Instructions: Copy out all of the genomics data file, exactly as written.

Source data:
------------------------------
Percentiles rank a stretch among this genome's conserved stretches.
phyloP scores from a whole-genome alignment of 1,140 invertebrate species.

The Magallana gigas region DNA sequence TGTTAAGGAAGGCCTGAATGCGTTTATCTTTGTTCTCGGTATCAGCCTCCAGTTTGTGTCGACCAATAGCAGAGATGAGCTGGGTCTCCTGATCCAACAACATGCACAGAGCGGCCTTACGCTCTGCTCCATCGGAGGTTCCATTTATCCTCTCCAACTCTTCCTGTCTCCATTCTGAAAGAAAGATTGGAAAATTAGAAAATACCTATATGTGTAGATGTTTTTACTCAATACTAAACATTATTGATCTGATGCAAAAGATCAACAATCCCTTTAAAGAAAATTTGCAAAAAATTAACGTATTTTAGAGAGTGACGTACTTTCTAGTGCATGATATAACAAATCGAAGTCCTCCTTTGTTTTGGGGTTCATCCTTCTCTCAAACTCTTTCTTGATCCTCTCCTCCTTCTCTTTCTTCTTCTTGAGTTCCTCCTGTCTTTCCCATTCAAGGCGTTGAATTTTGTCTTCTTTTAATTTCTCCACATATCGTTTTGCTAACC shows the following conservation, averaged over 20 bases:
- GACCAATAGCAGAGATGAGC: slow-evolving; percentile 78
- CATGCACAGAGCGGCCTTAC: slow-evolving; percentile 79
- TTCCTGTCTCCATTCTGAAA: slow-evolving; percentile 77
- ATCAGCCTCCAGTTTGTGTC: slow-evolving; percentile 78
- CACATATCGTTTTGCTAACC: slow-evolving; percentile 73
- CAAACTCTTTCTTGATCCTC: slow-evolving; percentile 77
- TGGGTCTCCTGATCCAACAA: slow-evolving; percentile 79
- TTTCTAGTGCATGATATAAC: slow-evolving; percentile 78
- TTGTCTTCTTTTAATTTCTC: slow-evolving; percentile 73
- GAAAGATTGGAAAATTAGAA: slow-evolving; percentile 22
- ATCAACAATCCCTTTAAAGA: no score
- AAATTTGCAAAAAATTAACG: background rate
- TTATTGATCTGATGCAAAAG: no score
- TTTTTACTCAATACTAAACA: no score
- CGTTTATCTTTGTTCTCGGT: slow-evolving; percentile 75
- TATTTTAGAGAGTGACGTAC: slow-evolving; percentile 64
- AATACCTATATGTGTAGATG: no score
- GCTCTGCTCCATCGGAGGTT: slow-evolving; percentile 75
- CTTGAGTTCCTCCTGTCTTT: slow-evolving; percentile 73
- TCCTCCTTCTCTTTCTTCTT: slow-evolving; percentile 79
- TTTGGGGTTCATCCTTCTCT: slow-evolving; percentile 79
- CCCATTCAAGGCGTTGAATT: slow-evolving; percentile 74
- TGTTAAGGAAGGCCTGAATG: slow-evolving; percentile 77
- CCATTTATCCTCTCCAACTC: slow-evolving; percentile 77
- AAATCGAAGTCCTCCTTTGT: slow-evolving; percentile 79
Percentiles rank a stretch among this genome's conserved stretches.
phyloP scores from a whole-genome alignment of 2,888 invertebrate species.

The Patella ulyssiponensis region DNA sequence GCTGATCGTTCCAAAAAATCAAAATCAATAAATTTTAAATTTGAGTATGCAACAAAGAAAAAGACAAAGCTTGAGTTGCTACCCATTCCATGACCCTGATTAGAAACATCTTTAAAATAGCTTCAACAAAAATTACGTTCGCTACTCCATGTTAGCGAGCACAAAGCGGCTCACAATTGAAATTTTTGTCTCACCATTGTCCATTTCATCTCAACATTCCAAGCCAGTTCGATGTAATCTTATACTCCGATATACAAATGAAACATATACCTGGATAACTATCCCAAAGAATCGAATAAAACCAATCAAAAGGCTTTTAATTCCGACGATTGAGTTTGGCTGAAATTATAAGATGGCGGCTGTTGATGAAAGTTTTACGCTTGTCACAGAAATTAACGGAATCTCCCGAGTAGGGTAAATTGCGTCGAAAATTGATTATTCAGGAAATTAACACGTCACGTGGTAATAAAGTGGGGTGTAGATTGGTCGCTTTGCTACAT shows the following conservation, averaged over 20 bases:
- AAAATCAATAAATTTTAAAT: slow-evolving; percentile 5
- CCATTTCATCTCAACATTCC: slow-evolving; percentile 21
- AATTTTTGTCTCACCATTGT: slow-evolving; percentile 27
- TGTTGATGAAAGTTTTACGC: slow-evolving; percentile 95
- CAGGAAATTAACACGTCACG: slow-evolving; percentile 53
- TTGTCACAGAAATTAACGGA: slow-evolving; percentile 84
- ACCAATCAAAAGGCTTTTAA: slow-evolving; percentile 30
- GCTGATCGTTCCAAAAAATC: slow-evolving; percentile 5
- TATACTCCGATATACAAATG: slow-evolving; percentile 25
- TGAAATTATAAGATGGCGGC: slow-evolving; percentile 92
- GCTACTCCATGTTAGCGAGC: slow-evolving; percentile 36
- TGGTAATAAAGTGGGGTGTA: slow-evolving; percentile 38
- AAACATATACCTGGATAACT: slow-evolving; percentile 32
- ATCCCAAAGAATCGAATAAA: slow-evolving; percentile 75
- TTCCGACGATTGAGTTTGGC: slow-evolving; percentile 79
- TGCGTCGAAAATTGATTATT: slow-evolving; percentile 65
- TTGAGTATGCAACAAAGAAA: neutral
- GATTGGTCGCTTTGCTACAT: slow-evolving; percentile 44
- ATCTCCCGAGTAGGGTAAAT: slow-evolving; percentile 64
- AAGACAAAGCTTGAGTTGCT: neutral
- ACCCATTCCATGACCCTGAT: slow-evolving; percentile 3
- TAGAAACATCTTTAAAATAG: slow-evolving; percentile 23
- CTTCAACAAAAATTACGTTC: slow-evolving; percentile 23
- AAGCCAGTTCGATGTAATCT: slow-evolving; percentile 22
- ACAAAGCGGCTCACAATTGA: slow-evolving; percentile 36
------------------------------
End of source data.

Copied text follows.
Percentiles rank a stretch among this genome's conserved stretches.
phyloP scores from a whole-genome alignment of 1,140 invertebrate species.

The Magallana gigas region DNA sequence TGTTAAGGAAGGCCTGAATGCGTTTATCTTTGTTCTCGGTATCAGCCTCCAGTTTGTGTCGACCAATAGCAGAGATGAGCTGGGTCTCCTGATCCAACAACATGCACAGAGCGGCCTTACGCTCTGCTCCATCGGAGGTTCCATTTATCCTCTCCAACTCTTCCTGTCTCCATTCTGAAAGAAAGATTGGAAAATTAGAAAATACCTATATGTGTAGATGTTTTTACTCAATACTAAACATTATTGATCTGATGCAAAAGATCAACAATCCCTTTAAAGAAAATTTGCAAAAAATTAACGTATTTTAGAGAGTGACGTACTTTCTAGTGCATGATATAACAAATCGAAGTCCTCCTTTGTTTTGGGGTTCATCCTTCTCTCAAACTCTTTCTTGATCCTCTCCTCCTTCTCTTTCTTCTTCTTGAGTTCCTCCTGTCTTTCCCATTCAAGGCGTTGAATTTTGTCTTCTTTTAATTTCTCCACATATCGTTTTGCTAACC shows the following conservation, averaged over 20 bases:
- GACCAATAGCAGAGATGAGC: slow-evolving; percentile 78
- CATGCACAGAGCGGCCTTAC: slow-evolving; percentile 79
- TTCCTGTCTCCATTCTGAAA: slow-evolving; percentile 77
- ATCAGCCTCCAGTTTGTGTC: slow-evolving; percentile 78
- CACATATCGTTTTGCTAACC: slow-evolving; percentile 73
- CAAACTCTTTCTTGATCCTC: slow-evolving; percentile 77
- TGGGTCTCCTGATCCAACAA: slow-evolving; percentile 79
- TTTCTAGTGCATGATATAAC: slow-evolving; percentile 78
- TTGTCTTCTTTTAATTTCTC: slow-evolving; percentile 73
- GAAAGATTGGAAAATTAGAA: slow-evolving; percentile 22
- ATCAACAATCCCTTTAAAGA: no score
- AAATTTGCAAAAAATTAACG: background rate
- TTATTGATCTGATGCAAAAG: no score
- TTTTTACTCAATACTAAACA: no score
- CGTTTATCTTTGTTCTCGGT: slow-evolving; percentile 75
- TATTTTAGAGAGTGACGTAC: slow-evolving; percentile 64
- AATACCTATATGTGTAGATG: no score
- GCTCTGCTCCATCGGAGGTT: slow-evolving; percentile 75
- CTTGAGTTCCTCCTGTCTTT: slow-evolving; percentile 73
- TCCTCCTTCTCTTTCTTCTT: slow-evolving; percentile 79
- TTTGGGGTTCATCCTTCTCT: slow-evolving; percentile 79
- CCCATTCAAGGCGTTGAATT: slow-evolving; percentile 74
- TGTTAAGGAAGGCCTGAATG: slow-evolving; percentile 77
- CCATTTATCCTCTCCAACTC: slow-evolving; percentile 77
- AAATCGAAGTCCTCCTTTGT: slow-evolving; percentile 79
Percentiles rank a stretch among this genome's conserved stretches.
phyloP scores from a whole-genome alignment of 2,888 invertebrate species.

The Patella ulyssiponensis region DNA sequence GCTGATCGTTCCAAAAAATCAAAATCAATAAATTTTAAATTTGAGTATGCAACAAAGAAAAAGACAAAGCTTGAGTTGCTACCCATTCCATGACCCTGATTAGAAACATCTTTAAAATAGCTTCAACAAAAATTACGTTCGCTACTCCATGTTAGCGAGCACAAAGCGGCTCACAATTGAAATTTTTGTCTCACCATTGTCCATTTCATCTCAACATTCCAAGCCAGTTCGATGTAATCTTATACTCCGATATACAAATGAAACATATACCTGGATAACTATCCCAAAGAATCGAATAAAACCAATCAAAAGGCTTTTAATTCCGACGATTGAGTTTGGCTGAAATTATAAGATGGCGGCTGTTGATGAAAGTTTTACGCTTGTCACAGAAATTAACGGAATCTCCCGAGTAGGGTAAATTGCGTCGAAAATTGATTATTCAGGAAATTAACACGTCACGTGGTAATAAAGTGGGGTGTAGATTGGTCGCTTTGCTACAT shows the following conservation, averaged over 20 bases:
- AAAATCAATAAATTTTAAAT: slow-evolving; percentile 5
- CCATTTCATCTCAACATTCC: slow-evolving; percentile 21
- AATTTTTGTCTCACCATTGT: slow-evolving; percentile 27
- TGTTGATGAAAGTTTTACGC: slow-evolving; percentile 95
- CAGGAAATTAACACGTCACG: slow-evolving; percentile 53
- TTGTCACAGAAATTAACGGA: slow-evolving; percentile 84
- ACCAATCAAAAGGCTTTTAA: slow-evolving; percentile 30
- GCTGATCGTTCCAAAAAATC: slow-evolving; percentile 5
- TATACTCCGATATACAAATG: slow-evolving; percentile 25
- TGAAATTATAAGATGGCGGC: slow-evolving; percentile 92
- GCTACTCCATGTTAGCGAGC: slow-evolving; percentile 36
- TGGTAATAAAGTGGGGTGTA: slow-evolving; percentile 38
- AAACATATACCTGGATAACT: slow-evolving; percentile 32
- ATCCCAAAGAATCGAATAAA: slow-evolving; percentile 75
- TTCCGACGATTGAGTTTGGC: slow-evolving; percentile 79
- TGCGTCGAAAATTGATTATT: slow-evolving; percentile 65
- TTGAGTATGCAACAAAGAAA: neutral
- GATTGGTCGCTTTGCTACAT: slow-evolving; percentile 44
- ATCTCCCGAGTAGGGTAAAT: slow-evolving; percentile 64
- AAGACAAAGCTTGAGTTGCT: neutral
- ACCCATTCCATGACCCTGAT: slow-evolving; percentile 3
- TAGAAACATCTTTAAAATAG: slow-evolving; percentile 23
- CTTCAACAAAAATTACGTTC: slow-evolving; percentile 23
- AAGCCAGTTCGATGTAATCT: slow-evolving; percentile 22
- ACAAAGCGGCTCACAATTGA: slow-evolving; percentile 36